Within the unregulated sector, such as journalism, the use of Fahrenheit in the United Kingdom follows no fixed pattern with degrees Fahrenheit often appearing alongside degrees Celsius. The Daily Mail , on its daily weather page, quotes Celsius first, followed by Fahrenheit in brackets, [27] The Daily Telegraph does not mention Fahrenheit on its daily weather page [28] while The Times also has an all-metric daily weather page but has a Celsius-to-Fahrenheit conversion table. [29] When publishing news stories, much of the UK press have adopted a tendency of using degrees Celsius in headlines and discussion relating to low temperatures and Fahrenheit for high temperatures. [30] [ discuss ] In February 2006, the writer of an article in The Times suggested that the rationale was one of emphasis: "−6 °C" sounds colder than "21 °F" and "94 °F" sounds more impressive than "34 °C". [31]

Unicode representation of symbol

Unicode provides the Fahrenheit symbol at code point U+2109DEGREE FAHRENHEIT. However, this is a compatibility character encoded for roundtrip compatibility with legacy encodings. The Unicode standard explicitly discourages the use of this character: "The sequence U+00B0°DEGREE SIGN +U+0046FLATIN CAPITAL LETTER F is preferred over U+2109DEGREE FAHRENHEIT, and those two sequences should be treated as identical for searching." [32]

See also

Notes and references

  1. Robert T. Balmer (2010). Modern Engineering Thermodynamics. Academic Press. p. 9. ISBN   978-0-12-374996-3 . Retrieved 17 July 2011.
  2. "Fahrenheit: Facts, History & Conversion Formulas". Live Science. Retrieved 9 February 2018.
  3. Fahrenheit temperature scale, Encyclopædia Britannica Online. 25 September 2015
  4. 1 2 Walt Boyes (2009). Instrumentation Reference Book. Butterworth-Heinemann. pp. 273–274. ISBN   978-0-7506-8308-1 . Retrieved 17 July 2011.
  5. Preston–Thomas, H. (1990). "The International Temperature Scale of 1990 (ITS-90)" (PDF). Metrologia. 27 (1): 6. Bibcode:1990Metro..27....3P. doi:10.1088/0026-1394/27/1/002 . Retrieved 17 July 2011.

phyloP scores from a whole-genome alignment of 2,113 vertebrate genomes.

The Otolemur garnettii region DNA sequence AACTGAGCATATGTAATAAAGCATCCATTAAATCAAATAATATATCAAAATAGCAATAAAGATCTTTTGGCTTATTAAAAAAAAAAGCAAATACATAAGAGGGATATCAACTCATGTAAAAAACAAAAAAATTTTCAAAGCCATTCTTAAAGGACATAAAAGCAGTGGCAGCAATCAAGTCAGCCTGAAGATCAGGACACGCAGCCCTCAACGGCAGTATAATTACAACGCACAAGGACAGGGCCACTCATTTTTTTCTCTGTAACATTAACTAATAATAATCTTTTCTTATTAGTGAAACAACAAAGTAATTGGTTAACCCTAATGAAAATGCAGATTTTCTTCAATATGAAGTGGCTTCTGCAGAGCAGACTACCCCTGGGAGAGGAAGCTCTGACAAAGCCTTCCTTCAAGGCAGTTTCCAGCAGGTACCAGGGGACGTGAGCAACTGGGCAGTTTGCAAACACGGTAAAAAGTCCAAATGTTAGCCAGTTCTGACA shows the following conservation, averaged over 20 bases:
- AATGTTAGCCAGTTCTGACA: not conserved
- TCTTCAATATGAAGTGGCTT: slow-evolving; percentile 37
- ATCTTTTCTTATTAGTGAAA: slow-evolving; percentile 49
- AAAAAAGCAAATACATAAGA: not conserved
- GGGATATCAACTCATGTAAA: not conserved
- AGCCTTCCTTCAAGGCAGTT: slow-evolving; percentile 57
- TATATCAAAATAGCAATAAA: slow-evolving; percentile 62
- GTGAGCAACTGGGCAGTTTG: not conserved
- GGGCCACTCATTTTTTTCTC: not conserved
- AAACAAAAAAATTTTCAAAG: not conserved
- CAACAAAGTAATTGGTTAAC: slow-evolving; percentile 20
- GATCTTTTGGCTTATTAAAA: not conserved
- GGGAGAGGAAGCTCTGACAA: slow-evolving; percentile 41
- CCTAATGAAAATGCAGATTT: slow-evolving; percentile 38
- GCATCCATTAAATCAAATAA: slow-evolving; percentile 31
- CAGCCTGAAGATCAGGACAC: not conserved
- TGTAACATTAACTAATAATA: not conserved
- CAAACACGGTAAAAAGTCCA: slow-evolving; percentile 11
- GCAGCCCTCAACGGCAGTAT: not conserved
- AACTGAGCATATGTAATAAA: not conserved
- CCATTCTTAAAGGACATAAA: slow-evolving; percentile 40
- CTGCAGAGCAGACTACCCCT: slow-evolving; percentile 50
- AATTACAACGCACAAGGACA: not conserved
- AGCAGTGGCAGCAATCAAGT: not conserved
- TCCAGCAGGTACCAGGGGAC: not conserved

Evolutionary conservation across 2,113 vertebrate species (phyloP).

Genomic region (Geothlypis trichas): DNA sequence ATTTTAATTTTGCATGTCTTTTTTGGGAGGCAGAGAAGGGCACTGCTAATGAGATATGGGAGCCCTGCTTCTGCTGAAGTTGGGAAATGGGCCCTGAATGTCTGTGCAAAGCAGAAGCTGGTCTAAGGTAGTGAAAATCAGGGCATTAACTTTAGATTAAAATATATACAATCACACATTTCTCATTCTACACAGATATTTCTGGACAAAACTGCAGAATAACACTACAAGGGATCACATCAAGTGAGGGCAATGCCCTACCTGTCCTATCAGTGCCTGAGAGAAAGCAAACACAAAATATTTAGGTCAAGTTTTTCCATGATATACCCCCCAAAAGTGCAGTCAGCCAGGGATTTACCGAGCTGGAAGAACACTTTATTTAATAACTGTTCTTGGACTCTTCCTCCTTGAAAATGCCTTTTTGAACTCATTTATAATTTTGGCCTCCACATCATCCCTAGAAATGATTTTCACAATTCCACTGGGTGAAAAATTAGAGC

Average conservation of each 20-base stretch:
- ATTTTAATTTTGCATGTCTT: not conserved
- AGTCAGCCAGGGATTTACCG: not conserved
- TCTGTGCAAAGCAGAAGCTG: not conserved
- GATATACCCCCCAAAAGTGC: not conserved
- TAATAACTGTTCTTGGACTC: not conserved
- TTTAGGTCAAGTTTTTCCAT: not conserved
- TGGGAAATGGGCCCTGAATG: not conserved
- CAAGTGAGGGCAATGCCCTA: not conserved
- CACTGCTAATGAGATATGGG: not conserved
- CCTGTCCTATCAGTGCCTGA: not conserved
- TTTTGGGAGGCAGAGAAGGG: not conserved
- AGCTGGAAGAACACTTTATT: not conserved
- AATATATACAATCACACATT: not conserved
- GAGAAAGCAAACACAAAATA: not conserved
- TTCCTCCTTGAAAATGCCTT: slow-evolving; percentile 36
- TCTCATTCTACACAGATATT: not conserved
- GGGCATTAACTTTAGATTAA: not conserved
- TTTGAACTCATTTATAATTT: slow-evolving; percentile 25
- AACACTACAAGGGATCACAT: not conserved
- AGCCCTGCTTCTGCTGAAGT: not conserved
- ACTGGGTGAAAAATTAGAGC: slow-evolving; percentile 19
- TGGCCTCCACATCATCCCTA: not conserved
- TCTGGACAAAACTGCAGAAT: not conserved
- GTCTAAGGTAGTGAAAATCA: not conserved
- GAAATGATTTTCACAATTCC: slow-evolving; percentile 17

6. "Sal Armoniac" was an impure form of ammonium chloride. The French chemist Nicolas Lémery (1645–1715) discussed it in his book Cours de Chymie (A Course of Chemistry, 1675), describing where it occurs naturally and how it can be prepared artificially. It occurs naturally in the deserts of northern Africa, where it forms from puddles of animal urine. It can be prepared artificially by boiling 5 parts of urine, 1 part of sea salt, and ½ part of chimney soot until the mixture has dried. The mixture is then heated in a sublimation pot until it sublimates ; the sublimated crystals are sal Armoniac. See:
    • Nicolas Lémery, Cours de chymie … , 7th ed. (Paris, France: Estienne Michallet, 1688), Chapitre XVII: du Sel Armoniac, pp. 338–339.
    • English translation: Nicolas Lémery with James Keill, trans., A Course of Chymistry … , 3rd ed. (London, England: Walter Kettilby, 1698), Chap. XVII: of Sal Armoniack, p. 383. Available on-line at: Heinrich Heine University (Düsseldorf, Germany)
  7. Fahrenheit, Daniele Gabr. (1724) Experimenta & observationes de congelatione aquæ in vacuo factæ a D. G. Fahrenheit, R. S. S (Experiments and observations on water freezing in the void by D. G. Fahrenheit, R. S. S.), Philosophical Transactions of the Royal Society of London, vol. 33, no. 382, page 78 (March-April 1724). Cited and translated in http://www.sizes.com:80/units/temperature_Fahrenheit.htm
  8. "Wetterlexikon - Lufttemperatur" (in German). Deutscher Wetterdienst. Archived from the original on 15 October 2013. Retrieved 13 December 2013.